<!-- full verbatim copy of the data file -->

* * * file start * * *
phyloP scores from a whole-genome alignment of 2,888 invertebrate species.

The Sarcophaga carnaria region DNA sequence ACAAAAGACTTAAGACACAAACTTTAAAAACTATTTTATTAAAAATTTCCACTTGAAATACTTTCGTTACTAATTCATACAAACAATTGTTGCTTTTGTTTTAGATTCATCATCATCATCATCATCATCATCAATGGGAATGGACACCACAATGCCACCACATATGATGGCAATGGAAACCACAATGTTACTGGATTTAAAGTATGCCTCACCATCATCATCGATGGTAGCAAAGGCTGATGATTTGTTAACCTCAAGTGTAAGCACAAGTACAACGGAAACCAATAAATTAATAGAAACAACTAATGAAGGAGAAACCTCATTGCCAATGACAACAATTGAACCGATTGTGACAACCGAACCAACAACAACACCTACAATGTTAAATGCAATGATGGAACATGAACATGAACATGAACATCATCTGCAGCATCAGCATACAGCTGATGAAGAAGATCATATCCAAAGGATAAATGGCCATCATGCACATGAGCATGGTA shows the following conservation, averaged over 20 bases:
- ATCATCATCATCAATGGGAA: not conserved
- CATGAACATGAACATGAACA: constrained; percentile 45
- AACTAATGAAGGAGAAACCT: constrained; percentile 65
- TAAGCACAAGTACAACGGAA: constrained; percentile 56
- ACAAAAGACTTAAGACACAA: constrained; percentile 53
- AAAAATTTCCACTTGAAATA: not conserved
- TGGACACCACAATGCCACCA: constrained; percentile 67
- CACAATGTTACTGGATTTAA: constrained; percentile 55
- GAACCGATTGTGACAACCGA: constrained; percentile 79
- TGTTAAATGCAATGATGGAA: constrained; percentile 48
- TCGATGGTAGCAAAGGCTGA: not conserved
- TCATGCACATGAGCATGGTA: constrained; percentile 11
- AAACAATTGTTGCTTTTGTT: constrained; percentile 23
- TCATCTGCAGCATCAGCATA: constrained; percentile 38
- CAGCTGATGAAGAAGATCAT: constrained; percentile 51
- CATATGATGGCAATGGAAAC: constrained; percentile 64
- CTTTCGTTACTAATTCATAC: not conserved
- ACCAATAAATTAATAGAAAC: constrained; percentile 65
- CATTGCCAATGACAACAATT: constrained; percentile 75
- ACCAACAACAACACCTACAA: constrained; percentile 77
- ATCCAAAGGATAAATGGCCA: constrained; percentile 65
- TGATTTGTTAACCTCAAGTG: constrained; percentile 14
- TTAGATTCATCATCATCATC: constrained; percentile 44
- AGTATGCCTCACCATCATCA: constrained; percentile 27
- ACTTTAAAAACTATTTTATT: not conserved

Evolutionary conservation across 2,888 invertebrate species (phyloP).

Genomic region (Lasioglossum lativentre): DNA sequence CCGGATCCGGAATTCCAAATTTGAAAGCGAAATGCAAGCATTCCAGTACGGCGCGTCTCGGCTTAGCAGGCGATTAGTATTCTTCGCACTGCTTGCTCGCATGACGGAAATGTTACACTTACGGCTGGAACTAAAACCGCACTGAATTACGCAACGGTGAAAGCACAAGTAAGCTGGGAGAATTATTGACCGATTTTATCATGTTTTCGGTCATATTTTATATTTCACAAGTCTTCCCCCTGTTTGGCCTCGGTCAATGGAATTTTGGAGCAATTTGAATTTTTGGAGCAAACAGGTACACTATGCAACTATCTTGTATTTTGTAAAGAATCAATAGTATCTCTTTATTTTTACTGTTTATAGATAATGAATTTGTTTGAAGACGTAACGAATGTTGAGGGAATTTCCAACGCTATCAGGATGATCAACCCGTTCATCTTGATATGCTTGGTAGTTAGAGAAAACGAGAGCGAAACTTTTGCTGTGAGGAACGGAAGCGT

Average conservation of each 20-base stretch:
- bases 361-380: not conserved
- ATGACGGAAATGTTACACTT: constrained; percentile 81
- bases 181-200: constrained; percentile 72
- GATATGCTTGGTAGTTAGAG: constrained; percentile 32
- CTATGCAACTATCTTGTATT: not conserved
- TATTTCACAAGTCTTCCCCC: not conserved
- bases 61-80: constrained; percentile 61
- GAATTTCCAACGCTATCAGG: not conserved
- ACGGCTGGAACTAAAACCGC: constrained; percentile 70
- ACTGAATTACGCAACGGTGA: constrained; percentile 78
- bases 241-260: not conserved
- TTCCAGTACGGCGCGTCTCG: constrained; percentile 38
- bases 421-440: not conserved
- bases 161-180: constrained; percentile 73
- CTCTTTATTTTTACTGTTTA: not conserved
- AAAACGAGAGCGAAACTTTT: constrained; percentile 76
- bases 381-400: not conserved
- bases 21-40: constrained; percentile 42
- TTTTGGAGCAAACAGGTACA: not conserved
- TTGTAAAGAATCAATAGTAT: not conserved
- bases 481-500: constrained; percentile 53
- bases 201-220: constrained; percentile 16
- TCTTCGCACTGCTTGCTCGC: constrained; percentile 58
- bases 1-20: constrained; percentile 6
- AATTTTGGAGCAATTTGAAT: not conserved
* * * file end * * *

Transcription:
phyloP scores from a whole-genome alignment of 2,888 invertebrate species.

The Sarcophaga carnaria region DNA sequence ACAAAAGACTTAAGACACAAACTTTAAAAACTATTTTATTAAAAATTTCCACTTGAAATACTTTCGTTACTAATTCATACAAACAATTGTTGCTTTTGTTTTAGATTCATCATCATCATCATCATCATCATCAATGGGAATGGACACCACAATGCCACCACATATGATGGCAATGGAAACCACAATGTTACTGGATTTAAAGTATGCCTCACCATCATCATCGATGGTAGCAAAGGCTGATGATTTGTTAACCTCAAGTGTAAGCACAAGTACAACGGAAACCAATAAATTAATAGAAACAACTAATGAAGGAGAAACCTCATTGCCAATGACAACAATTGAACCGATTGTGACAACCGAACCAACAACAACACCTACAATGTTAAATGCAATGATGGAACATGAACATGAACATGAACATCATCTGCAGCATCAGCATACAGCTGATGAAGAAGATCATATCCAAAGGATAAATGGCCATCATGCACATGAGCATGGTA shows the following conservation, averaged over 20 bases:
- ATCATCATCATCAATGGGAA: not conserved
- CATGAACATGAACATGAACA: constrained; percentile 45
- AACTAATGAAGGAGAAACCT: constrained; percentile 65
- TAAGCACAAGTACAACGGAA: constrained; percentile 56
- ACAAAAGACTTAAGACACAA: constrained; percentile 53
- AAAAATTTCCACTTGAAATA: not conserved
- TGGACACCACAATGCCACCA: constrained; percentile 67
- CACAATGTTACTGGATTTAA: constrained; percentile 55
- GAACCGATTGTGACAACCGA: constrained; percentile 79
- TGTTAAATGCAATGATGGAA: constrained; percentile 48
- TCGATGGTAGCAAAGGCTGA: not conserved
- TCATGCACATGAGCATGGTA: constrained; percentile 11
- AAACAATTGTTGCTTTTGTT: constrained; percentile 23
- TCATCTGCAGCATCAGCATA: constrained; percentile 38
- CAGCTGATGAAGAAGATCAT: constrained; percentile 51
- CATATGATGGCAATGGAAAC: constrained; percentile 64
- CTTTCGTTACTAATTCATAC: not conserved
- ACCAATAAATTAATAGAAAC: constrained; percentile 65
- CATTGCCAATGACAACAATT: constrained; percentile 75
- ACCAACAACAACACCTACAA: constrained; percentile 77
- ATCCAAAGGATAAATGGCCA: constrained; percentile 65
- TGATTTGTTAACCTCAAGTG: constrained; percentile 14
- TTAGATTCATCATCATCATC: constrained; percentile 44
- AGTATGCCTCACCATCATCA: constrained; percentile 27
- ACTTTAAAAACTATTTTATT: not conserved

Evolutionary conservation across 2,888 invertebrate species (phyloP).

Genomic region (Lasioglossum lativentre): DNA sequence CCGGATCCGGAATTCCAAATTTGAAAGCGAAATGCAAGCATTCCAGTACGGCGCGTCTCGGCTTAGCAGGCGATTAGTATTCTTCGCACTGCTTGCTCGCATGACGGAAATGTTACACTTACGGCTGGAACTAAAACCGCACTGAATTACGCAACGGTGAAAGCACAAGTAAGCTGGGAGAATTATTGACCGATTTTATCATGTTTTCGGTCATATTTTATATTTCACAAGTCTTCCCCCTGTTTGGCCTCGGTCAATGGAATTTTGGAGCAATTTGAATTTTTGGAGCAAACAGGTACACTATGCAACTATCTTGTATTTTGTAAAGAATCAATAGTATCTCTTTATTTTTACTGTTTATAGATAATGAATTTGTTTGAAGACGTAACGAATGTTGAGGGAATTTCCAACGCTATCAGGATGATCAACCCGTTCATCTTGATATGCTTGGTAGTTAGAGAAAACGAGAGCGAAACTTTTGCTGTGAGGAACGGAAGCGT

Average conservation of each 20-base stretch:
- bases 361-380: not conserved
- ATGACGGAAATGTTACACTT: constrained; percentile 81
- bases 181-200: constrained; percentile 72
- GATATGCTTGGTAGTTAGAG: constrained; percentile 32
- CTATGCAACTATCTTGTATT: not conserved
- TATTTCACAAGTCTTCCCCC: not conserved
- bases 61-80: constrained; percentile 61
- GAATTTCCAACGCTATCAGG: not conserved
- ACGGCTGGAACTAAAACCGC: constrained; percentile 70
- ACTGAATTACGCAACGGTGA: constrained; percentile 78
- bases 241-260: not conserved
- TTCCAGTACGGCGCGTCTCG: constrained; percentile 38
- bases 421-440: not conserved
- bases 161-180: constrained; percentile 73
- CTCTTTATTTTTACTGTTTA: not conserved
- AAAACGAGAGCGAAACTTTT: constrained; percentile 76
- bases 381-400: not conserved
- bases 21-40: constrained; percentile 42
- TTTTGGAGCAAACAGGTACA: not conserved
- TTGTAAAGAATCAATAGTAT: not conserved
- bases 481-500: constrained; percentile 53
- bases 201-220: constrained; percentile 16
- TCTTCGCACTGCTTGCTCGC: constrained; percentile 58
- bases 1-20: constrained; percentile 6
- AATTTTGGAGCAATTTGAAT: not conserved